arrangements had been used to accomplish these varied goals 

successfully. Table 3 provides examples of some of the partnerships we 


Table 3: Examples of Coast Guard Partnering in Individual Ports:

Port: Boston; Example of partnering: Coast Watch. This program acts in 

a neighborhood-watch fashion and allows fishermen and other port 

stakeholders to alert the Coast Guard to irregularities that might 

indicate security threats.; Liquid Natural Gas (LNG) Escorts. In 

developing its plan for escorting LNG ships, the Coast Guard cooperated 

with other agencies and entities to share the burden. As a result, 

state and local agencies in the Port of Boston assist in escorting LNG 

ships through the port, providing on-shore security, and coordinating 

bridge closures.; Spill Response. The Coast Guard has turned over 

responsibility for responding to minor oil spills to the state of 


Port: Hampton Roads; Example of partnering: Maritime Incident Response 

Team (MIRT). Local municipalities have created a firefighting 

cooperative to respond to marine fires. In the event of an incident, in 

addition to deploying as first responder, the team acts under the 

command and control of the captain of the port and liaises with 

affected municipalities. The MIRT trains by conducting field exercises 

with the Coast Guard. Through this program, the Coast Guard benefits 

from the presence of a marine firefighting resource, while the 

municipalities involved benefit from coordinated federal 


Port: Houston/Galveston; Example of partnering: Mobility Program. The 

Coast Guard partnered with the Houston/Galveston Navigation Safety 

Advisory Committee on identifying mobility issues associated with both 

recreational and commercial users of the Houston Ship Channel, 

Galveston Bay, and connecting waters. As a result, the Coast Guard 

derived lists of local waterways needs and their relative importance to 

the users’ outcomes.; Ship Rider Information Exchange Program. The 

Coast Guard entered into agreements that allow vessel inspectors to 

ride on many of the chemical and oil tank ships that frequent Houston, 

the nation’s largest petro-chemical port. The inspectors get to see 

bridge resource management, cargo operations, tank cleaning evolutions, 

and engine room procedures first hand. The program exposes Coast Guard 

inspectors to the unique aspects of the tank industry, while allowing 

the ships’ crew to develop insights into Coast Guard enforcement and 

U.S. and international legal requirements..

Port: Los Angeles/Long Beach; Example of partnering: Vessel Traffic 

Service. In cooperation with the state of California and local 

interests, the Coast Guard jointly operates a VTS system. State law 

requires all vessels over a certain size to participate, and operating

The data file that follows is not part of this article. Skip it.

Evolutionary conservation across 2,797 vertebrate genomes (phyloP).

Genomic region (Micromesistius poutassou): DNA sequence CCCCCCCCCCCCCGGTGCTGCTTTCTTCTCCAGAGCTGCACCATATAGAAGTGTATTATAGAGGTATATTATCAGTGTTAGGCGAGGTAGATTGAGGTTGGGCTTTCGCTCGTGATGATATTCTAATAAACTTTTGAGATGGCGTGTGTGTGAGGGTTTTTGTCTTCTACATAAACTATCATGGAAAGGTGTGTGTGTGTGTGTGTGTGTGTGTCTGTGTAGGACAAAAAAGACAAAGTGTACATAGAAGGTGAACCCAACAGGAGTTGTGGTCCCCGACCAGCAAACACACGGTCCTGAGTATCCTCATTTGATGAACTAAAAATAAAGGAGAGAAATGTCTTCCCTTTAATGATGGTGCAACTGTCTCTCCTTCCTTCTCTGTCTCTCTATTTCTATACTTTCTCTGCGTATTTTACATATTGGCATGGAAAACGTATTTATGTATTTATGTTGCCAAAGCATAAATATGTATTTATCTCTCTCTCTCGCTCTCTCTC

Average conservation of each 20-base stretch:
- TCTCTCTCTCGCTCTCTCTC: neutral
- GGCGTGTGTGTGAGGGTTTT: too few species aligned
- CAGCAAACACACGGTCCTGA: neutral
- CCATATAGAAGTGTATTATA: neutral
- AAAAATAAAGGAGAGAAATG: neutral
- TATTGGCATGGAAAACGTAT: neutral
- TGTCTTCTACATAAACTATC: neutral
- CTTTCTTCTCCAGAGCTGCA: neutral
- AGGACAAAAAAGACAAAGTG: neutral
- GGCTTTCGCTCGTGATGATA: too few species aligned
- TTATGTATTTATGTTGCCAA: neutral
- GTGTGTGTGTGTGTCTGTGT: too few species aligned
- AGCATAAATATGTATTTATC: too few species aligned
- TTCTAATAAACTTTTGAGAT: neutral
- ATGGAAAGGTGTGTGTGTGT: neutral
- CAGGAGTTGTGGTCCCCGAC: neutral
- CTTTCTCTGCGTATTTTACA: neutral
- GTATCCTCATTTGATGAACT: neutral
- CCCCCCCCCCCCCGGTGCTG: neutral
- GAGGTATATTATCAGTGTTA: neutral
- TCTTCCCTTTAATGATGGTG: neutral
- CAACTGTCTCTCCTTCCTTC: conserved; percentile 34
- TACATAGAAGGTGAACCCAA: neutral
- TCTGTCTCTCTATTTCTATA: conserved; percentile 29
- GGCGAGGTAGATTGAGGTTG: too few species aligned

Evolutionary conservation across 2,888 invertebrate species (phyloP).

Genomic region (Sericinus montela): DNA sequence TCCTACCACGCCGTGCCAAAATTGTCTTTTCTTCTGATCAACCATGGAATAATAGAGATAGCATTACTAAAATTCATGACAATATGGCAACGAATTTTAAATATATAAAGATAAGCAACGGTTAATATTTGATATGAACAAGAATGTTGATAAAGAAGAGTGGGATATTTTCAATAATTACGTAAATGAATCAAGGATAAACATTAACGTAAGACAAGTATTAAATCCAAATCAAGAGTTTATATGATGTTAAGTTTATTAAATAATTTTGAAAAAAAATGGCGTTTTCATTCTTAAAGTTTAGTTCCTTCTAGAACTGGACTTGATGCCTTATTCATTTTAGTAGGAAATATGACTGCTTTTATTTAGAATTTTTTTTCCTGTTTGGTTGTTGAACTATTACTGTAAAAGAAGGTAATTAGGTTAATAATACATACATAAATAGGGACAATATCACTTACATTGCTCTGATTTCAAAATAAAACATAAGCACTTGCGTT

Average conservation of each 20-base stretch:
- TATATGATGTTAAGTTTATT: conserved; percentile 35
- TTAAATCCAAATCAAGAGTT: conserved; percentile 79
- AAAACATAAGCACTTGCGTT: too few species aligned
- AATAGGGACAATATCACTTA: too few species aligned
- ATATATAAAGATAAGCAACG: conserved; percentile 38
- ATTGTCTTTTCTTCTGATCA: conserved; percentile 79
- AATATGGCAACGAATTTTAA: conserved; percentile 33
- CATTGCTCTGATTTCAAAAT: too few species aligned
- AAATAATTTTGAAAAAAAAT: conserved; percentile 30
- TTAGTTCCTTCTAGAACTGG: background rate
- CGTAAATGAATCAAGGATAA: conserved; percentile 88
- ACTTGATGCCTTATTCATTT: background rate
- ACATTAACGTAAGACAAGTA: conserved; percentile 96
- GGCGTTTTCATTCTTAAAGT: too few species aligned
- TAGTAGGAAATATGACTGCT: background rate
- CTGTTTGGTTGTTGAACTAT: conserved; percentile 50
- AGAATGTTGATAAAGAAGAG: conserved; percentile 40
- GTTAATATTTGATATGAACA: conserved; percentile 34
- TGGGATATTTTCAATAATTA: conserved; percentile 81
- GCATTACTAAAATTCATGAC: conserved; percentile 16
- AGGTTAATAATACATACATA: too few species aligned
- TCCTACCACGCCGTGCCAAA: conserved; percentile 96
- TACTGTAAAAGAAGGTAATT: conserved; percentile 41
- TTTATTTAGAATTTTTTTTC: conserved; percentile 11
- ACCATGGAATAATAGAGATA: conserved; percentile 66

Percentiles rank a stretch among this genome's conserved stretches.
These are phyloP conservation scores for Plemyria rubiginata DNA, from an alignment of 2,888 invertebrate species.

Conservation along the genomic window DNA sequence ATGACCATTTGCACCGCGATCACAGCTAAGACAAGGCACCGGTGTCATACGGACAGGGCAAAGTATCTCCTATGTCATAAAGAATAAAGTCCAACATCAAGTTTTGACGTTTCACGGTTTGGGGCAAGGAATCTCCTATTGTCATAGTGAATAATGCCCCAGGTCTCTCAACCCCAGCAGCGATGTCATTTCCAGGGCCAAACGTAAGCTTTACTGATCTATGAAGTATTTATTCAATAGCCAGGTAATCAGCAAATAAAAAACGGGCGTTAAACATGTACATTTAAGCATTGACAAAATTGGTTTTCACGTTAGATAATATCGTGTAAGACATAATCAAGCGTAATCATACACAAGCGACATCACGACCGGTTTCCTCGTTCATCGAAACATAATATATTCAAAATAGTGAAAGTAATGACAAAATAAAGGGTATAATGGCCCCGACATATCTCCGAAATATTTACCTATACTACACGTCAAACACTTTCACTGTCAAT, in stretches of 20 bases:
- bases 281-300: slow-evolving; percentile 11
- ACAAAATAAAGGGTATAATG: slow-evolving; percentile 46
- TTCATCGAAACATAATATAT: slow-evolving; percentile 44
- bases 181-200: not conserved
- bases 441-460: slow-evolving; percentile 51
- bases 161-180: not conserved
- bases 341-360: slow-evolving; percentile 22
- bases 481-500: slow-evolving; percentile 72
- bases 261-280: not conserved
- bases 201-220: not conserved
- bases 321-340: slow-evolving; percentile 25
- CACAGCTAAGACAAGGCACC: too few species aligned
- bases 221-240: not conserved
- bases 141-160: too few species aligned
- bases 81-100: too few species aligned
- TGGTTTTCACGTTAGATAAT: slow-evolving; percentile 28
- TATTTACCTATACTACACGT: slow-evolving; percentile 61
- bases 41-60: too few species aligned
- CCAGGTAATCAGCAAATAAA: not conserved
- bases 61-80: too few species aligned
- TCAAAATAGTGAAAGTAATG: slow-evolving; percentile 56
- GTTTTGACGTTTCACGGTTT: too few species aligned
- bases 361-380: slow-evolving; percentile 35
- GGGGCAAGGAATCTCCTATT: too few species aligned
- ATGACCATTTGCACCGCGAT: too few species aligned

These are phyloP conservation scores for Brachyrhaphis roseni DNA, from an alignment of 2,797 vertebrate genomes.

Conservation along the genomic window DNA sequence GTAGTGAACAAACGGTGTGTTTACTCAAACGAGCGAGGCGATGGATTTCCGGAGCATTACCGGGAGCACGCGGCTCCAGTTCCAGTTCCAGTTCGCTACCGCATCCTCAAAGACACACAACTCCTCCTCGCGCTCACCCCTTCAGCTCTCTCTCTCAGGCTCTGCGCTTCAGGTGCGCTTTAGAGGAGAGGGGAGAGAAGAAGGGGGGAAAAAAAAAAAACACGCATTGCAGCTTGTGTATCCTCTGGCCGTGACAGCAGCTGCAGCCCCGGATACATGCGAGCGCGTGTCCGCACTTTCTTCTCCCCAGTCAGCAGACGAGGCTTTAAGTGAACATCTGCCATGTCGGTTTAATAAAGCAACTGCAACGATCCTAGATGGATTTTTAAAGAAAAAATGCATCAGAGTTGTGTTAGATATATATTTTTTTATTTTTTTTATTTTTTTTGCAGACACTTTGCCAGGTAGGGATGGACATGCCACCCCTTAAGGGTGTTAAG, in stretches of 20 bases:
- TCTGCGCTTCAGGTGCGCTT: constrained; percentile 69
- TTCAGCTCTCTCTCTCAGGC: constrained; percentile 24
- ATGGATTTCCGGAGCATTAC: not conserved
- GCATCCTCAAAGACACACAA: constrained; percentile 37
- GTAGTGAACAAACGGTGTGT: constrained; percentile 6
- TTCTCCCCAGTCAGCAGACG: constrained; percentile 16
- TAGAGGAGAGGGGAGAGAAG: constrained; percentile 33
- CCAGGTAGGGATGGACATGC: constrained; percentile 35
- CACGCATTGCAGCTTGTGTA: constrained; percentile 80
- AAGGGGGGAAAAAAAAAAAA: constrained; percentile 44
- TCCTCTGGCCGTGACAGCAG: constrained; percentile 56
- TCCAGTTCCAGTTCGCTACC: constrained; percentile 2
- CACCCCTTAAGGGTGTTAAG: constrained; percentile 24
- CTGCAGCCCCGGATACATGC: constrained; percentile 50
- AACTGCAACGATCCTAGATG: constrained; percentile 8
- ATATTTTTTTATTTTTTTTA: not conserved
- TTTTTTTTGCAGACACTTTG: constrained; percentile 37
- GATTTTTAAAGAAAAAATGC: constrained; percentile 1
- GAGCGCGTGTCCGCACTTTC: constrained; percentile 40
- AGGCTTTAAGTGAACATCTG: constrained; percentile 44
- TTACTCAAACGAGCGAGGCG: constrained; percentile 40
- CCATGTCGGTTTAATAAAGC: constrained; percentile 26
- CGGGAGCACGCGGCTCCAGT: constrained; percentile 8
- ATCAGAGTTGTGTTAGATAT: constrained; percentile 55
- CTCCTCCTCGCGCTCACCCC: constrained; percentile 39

costs are paid from user fees on vessels using the system. Developed 

under Coast Guard guidance, the system operates under many of the same 

rules and procedures as Coast Guard VTS sites, provides the Coast Guard 

valuable assistance during its search and rescue efforts and law 

enforcement actions, and aids in the dissemination of captain of the 

port orders..

Port: Puget Sound; Example of partnering: Harbor Safety Plan. Through 

the efforts of the Puget Sound Harbor Safety Committee, guidelines were 

developed to cover issues such as emergency response, lightering, and 

pilotage. By working through the harbor safety committee, the Coast 

Guard was able to achieve buy-in from those affected by the plan, 

thereby ensuring greater success. Guidance developed through this 

process has been incorporated into the charts that mariners use when 

navigating the waters of Puget Sound.; Ballast Water. The Puget Sound 

Harbor Safety Committee developed voluntary standards of care for 

exchanging ballast water that were eventually used as the basis for new 

state regulations.; Standards of Care to Prevent Drifting Ships. 

Through the work of the Puget Sound Harbor Safety Committee, a 

mechanical problem was identified that caused seven to eight groundings 

per year, on average. This cooperative effort resulted in a new 

standard of care that requires ship operators to complete a check of 

their propulsion systems upon checking in with the Vessel Traffic 

System. The change mitigates groundings that could result in spills or 

loss of life..

Source: Developed by GAO.

[End of table]

The Coast Guard has recognized possibilities for greater efficiencies 

through partnering and is beginning to implement better guidance and 

procedures in this area. In May 2002, the Commandant stated that the 

Coast Guard intended to build strategic partnerships to enhance its 

mission outcomes, bring clarity to mission planning and execution, and 

leverage the capabilities of Coast Guard forces. Likewise, the Coast 

Guard’s strategic plan declares partnering to be a guiding principle 

for decisionmaking. To help local Coast Guard officials promote these 

efforts, headquarters has issued general guidance to aid in the 

development of harbor safety committees. Although there are other 

cooperative arrangements in ports, including area committees and port 

security committees, the Coast Guard has focused on harbor safety 

committees or their equivalents[Footnote 22] because it believes that 

such committees, composed of facility operators and port users, are 

often the only local bodies available to meet and discuss mutual 

safety, mobility, and environmental protection issues.

Harbor safety committees, established largely on an ad hoc basis by the